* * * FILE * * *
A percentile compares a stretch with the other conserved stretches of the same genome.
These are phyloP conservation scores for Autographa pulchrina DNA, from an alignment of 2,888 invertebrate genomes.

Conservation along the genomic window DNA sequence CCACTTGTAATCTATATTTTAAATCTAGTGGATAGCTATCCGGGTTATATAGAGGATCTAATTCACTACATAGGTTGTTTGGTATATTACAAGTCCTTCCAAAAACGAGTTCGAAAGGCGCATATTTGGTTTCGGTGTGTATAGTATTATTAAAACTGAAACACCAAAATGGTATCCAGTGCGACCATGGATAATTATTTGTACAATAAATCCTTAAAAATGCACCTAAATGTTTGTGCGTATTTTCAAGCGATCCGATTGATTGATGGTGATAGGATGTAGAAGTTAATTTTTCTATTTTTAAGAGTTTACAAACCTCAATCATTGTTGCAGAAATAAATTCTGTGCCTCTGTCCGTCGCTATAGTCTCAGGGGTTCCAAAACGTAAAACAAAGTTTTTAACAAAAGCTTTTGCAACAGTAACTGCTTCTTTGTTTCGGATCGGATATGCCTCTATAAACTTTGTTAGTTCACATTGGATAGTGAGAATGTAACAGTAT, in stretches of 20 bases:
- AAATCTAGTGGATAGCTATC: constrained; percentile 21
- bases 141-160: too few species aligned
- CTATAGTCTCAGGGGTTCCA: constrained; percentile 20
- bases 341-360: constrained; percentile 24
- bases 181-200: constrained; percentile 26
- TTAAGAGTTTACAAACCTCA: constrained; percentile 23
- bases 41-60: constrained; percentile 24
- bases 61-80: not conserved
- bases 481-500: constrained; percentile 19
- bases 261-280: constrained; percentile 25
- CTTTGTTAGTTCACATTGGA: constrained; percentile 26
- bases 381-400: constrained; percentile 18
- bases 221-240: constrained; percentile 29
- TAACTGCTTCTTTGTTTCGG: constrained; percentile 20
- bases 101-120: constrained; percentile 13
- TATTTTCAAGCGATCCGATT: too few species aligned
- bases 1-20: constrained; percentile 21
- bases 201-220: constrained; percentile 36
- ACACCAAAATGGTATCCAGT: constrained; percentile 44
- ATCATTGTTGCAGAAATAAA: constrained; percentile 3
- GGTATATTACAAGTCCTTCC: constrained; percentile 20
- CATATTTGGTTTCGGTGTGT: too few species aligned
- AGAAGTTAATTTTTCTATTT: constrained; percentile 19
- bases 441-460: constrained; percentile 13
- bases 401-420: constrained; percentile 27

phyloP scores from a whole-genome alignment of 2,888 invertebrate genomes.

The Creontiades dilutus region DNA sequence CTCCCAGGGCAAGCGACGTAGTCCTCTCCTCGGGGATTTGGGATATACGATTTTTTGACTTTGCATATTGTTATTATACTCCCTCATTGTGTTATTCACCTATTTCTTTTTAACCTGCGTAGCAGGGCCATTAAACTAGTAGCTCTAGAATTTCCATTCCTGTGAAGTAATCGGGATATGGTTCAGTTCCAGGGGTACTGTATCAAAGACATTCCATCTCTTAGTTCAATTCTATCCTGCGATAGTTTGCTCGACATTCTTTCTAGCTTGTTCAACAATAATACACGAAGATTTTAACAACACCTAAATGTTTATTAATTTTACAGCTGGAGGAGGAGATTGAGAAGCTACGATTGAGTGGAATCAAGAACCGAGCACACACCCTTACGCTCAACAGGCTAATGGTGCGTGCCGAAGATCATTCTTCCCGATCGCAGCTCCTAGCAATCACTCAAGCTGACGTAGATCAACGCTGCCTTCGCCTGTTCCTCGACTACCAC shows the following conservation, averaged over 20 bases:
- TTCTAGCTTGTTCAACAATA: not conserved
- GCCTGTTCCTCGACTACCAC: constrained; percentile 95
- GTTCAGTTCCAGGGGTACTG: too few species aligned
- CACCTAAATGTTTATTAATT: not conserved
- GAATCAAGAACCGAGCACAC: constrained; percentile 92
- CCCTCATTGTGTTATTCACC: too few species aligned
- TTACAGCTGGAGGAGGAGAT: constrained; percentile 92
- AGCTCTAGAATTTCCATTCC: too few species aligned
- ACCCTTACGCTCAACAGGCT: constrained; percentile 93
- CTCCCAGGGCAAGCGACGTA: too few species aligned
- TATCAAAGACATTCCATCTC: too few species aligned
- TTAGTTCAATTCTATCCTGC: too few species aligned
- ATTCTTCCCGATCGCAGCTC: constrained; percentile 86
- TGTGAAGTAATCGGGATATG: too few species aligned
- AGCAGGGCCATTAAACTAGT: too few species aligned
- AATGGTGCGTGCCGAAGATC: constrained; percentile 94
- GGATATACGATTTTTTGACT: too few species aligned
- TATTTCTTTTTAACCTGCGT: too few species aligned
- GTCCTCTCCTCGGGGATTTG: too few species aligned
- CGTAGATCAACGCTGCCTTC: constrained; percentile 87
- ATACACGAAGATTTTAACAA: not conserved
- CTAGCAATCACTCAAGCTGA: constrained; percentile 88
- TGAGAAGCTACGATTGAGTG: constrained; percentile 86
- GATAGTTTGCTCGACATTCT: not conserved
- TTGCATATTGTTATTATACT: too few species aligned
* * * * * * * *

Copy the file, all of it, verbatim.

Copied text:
A percentile compares a stretch with the other conserved stretches of the same genome.
These are phyloP conservation scores for Autographa pulchrina DNA, from an alignment of 2,888 invertebrate genomes.

Conservation along the genomic window DNA sequence CCACTTGTAATCTATATTTTAAATCTAGTGGATAGCTATCCGGGTTATATAGAGGATCTAATTCACTACATAGGTTGTTTGGTATATTACAAGTCCTTCCAAAAACGAGTTCGAAAGGCGCATATTTGGTTTCGGTGTGTATAGTATTATTAAAACTGAAACACCAAAATGGTATCCAGTGCGACCATGGATAATTATTTGTACAATAAATCCTTAAAAATGCACCTAAATGTTTGTGCGTATTTTCAAGCGATCCGATTGATTGATGGTGATAGGATGTAGAAGTTAATTTTTCTATTTTTAAGAGTTTACAAACCTCAATCATTGTTGCAGAAATAAATTCTGTGCCTCTGTCCGTCGCTATAGTCTCAGGGGTTCCAAAACGTAAAACAAAGTTTTTAACAAAAGCTTTTGCAACAGTAACTGCTTCTTTGTTTCGGATCGGATATGCCTCTATAAACTTTGTTAGTTCACATTGGATAGTGAGAATGTAACAGTAT, in stretches of 20 bases:
- AAATCTAGTGGATAGCTATC: constrained; percentile 21
- bases 141-160: too few species aligned
- CTATAGTCTCAGGGGTTCCA: constrained; percentile 20
- bases 341-360: constrained; percentile 24
- bases 181-200: constrained; percentile 26
- TTAAGAGTTTACAAACCTCA: constrained; percentile 23
- bases 41-60: constrained; percentile 24
- bases 61-80: not conserved
- bases 481-500: constrained; percentile 19
- bases 261-280: constrained; percentile 25
- CTTTGTTAGTTCACATTGGA: constrained; percentile 26
- bases 381-400: constrained; percentile 18
- bases 221-240: constrained; percentile 29
- TAACTGCTTCTTTGTTTCGG: constrained; percentile 20
- bases 101-120: constrained; percentile 13
- TATTTTCAAGCGATCCGATT: too few species aligned
- bases 1-20: constrained; percentile 21
- bases 201-220: constrained; percentile 36
- ACACCAAAATGGTATCCAGT: constrained; percentile 44
- ATCATTGTTGCAGAAATAAA: constrained; percentile 3
- GGTATATTACAAGTCCTTCC: constrained; percentile 20
- CATATTTGGTTTCGGTGTGT: too few species aligned
- AGAAGTTAATTTTTCTATTT: constrained; percentile 19
- bases 441-460: constrained; percentile 13
- bases 401-420: constrained; percentile 27

phyloP scores from a whole-genome alignment of 2,888 invertebrate genomes.

The Creontiades dilutus region DNA sequence CTCCCAGGGCAAGCGACGTAGTCCTCTCCTCGGGGATTTGGGATATACGATTTTTTGACTTTGCATATTGTTATTATACTCCCTCATTGTGTTATTCACCTATTTCTTTTTAACCTGCGTAGCAGGGCCATTAAACTAGTAGCTCTAGAATTTCCATTCCTGTGAAGTAATCGGGATATGGTTCAGTTCCAGGGGTACTGTATCAAAGACATTCCATCTCTTAGTTCAATTCTATCCTGCGATAGTTTGCTCGACATTCTTTCTAGCTTGTTCAACAATAATACACGAAGATTTTAACAACACCTAAATGTTTATTAATTTTACAGCTGGAGGAGGAGATTGAGAAGCTACGATTGAGTGGAATCAAGAACCGAGCACACACCCTTACGCTCAACAGGCTAATGGTGCGTGCCGAAGATCATTCTTCCCGATCGCAGCTCCTAGCAATCACTCAAGCTGACGTAGATCAACGCTGCCTTCGCCTGTTCCTCGACTACCAC shows the following conservation, averaged over 20 bases:
- TTCTAGCTTGTTCAACAATA: not conserved
- GCCTGTTCCTCGACTACCAC: constrained; percentile 95
- GTTCAGTTCCAGGGGTACTG: too few species aligned
- CACCTAAATGTTTATTAATT: not conserved
- GAATCAAGAACCGAGCACAC: constrained; percentile 92
- CCCTCATTGTGTTATTCACC: too few species aligned
- TTACAGCTGGAGGAGGAGAT: constrained; percentile 92
- AGCTCTAGAATTTCCATTCC: too few species aligned
- ACCCTTACGCTCAACAGGCT: constrained; percentile 93
- CTCCCAGGGCAAGCGACGTA: too few species aligned
- TATCAAAGACATTCCATCTC: too few species aligned
- TTAGTTCAATTCTATCCTGC: too few species aligned
- ATTCTTCCCGATCGCAGCTC: constrained; percentile 86
- TGTGAAGTAATCGGGATATG: too few species aligned
- AGCAGGGCCATTAAACTAGT: too few species aligned
- AATGGTGCGTGCCGAAGATC: constrained; percentile 94
- GGATATACGATTTTTTGACT: too few species aligned
- TATTTCTTTTTAACCTGCGT: too few species aligned
- GTCCTCTCCTCGGGGATTTG: too few species aligned
- CGTAGATCAACGCTGCCTTC: constrained; percentile 87
- ATACACGAAGATTTTAACAA: not conserved
- CTAGCAATCACTCAAGCTGA: constrained; percentile 88
- TGAGAAGCTACGATTGAGTG: constrained; percentile 86
- GATAGTTTGCTCGACATTCT: not conserved
- TTGCATATTGTTATTATACT: too few species aligned